This positioning of the hotel as the round-the-clock epicentre of a hip neighbourhood and the manifestation of an aspirational, adventurous lifestyle characterises a number of Accor’s acquisitions. The group has focused on investing in existing brands, such as the offbeat Mama Shelter – founded by, among others, Philippe Starck – and Jo & Joe, which caters for a range of travellers by offering private rooms, hostel-style dorms and apartments. This raises the question, however, of how these niche, lifestyle-focused hotels fit in alongside Accor’s more traditional offerings, such as Novotel.

Franck Gervais, Accor’s president of Europe, explains that the group is focusing on innovation – not just through investment in boutique offerings but in terms of updating their long-standing brands. “We try to work very fast and to modernise ourselves,” he says, pointing to the Canary Wharf Novotel, where the award-winning restaurant Bokan serves fashionable bottomless brunches.

Hilton’s approach is different, as EMEA president Simon Vincent outlines. “We're very much about growing our brands organically,” he says, pointing to the success of Tru by Hilton as an example. Hilton’s recent focus on targeting the customer of the future has been in the development of Motto, the recently announced micro hotel brand that provides compact rooms that can be connected for larger groups.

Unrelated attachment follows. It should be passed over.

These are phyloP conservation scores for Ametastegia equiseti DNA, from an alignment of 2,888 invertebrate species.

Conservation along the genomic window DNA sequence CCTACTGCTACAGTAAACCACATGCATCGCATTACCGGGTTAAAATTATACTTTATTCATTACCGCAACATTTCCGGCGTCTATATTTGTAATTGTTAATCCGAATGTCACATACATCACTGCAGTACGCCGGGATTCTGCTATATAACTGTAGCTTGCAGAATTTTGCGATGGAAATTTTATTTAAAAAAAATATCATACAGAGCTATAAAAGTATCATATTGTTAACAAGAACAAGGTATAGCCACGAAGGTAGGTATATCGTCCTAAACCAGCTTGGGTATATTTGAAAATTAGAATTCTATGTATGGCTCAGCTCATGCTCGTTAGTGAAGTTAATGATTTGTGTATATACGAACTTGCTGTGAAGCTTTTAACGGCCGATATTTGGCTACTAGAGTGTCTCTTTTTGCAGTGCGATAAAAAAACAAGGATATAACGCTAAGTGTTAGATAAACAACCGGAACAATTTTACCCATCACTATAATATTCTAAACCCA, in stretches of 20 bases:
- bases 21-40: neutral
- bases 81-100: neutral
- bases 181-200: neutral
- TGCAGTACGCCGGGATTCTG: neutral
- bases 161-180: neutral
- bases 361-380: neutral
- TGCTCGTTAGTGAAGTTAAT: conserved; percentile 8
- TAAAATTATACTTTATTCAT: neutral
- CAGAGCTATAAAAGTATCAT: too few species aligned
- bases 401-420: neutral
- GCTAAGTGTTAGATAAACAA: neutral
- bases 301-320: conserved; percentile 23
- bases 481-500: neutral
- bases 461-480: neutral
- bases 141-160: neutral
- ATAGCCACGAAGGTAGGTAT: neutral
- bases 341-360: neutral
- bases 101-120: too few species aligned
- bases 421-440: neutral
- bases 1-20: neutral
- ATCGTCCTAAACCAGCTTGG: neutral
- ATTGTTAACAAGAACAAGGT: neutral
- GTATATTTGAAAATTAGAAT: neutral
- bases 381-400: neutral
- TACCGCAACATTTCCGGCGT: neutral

Vincent also highlights the role of customer research in the development of Motto, explaining that guest comments had led them to explore and develop this alternative to sharing and Airbnb-style accommodation.

“A lot of feedback coming from customers is that they love the concept, they love the accessibility, but people don't want to share,” he says. “There’s a degree of privacy that customers want.”

Driven by technology

The conversation returns to the role of technology, with Vincent pointing to its significance in the creation of hotel rooms that answer to current and future guest needs.

“It's going to be all technologydriven,” he says. “Smart-room technology and our connected-room technology, in terms of heating, lighting, and TV channels, everything is going to be driven out of the smartphone.”

The pervasive growth and success of technology companies can light a path for hoteliers looking to tap into the zeitgeist. Levie reveals how they provide inspiration for citizenM.

“Technology comes up a lot,” he says. “We're always saying we want to be sticky like Facebook and easy like Uber, you know? Try to log out of Facebook: it's impossible. It logs itself back in. And you know, we're all used to Uber because it's so easy.”

The challenge for hotels in occupying the lifestyle space of the future, perhaps, is to achieve this level of familiarity and accessibility.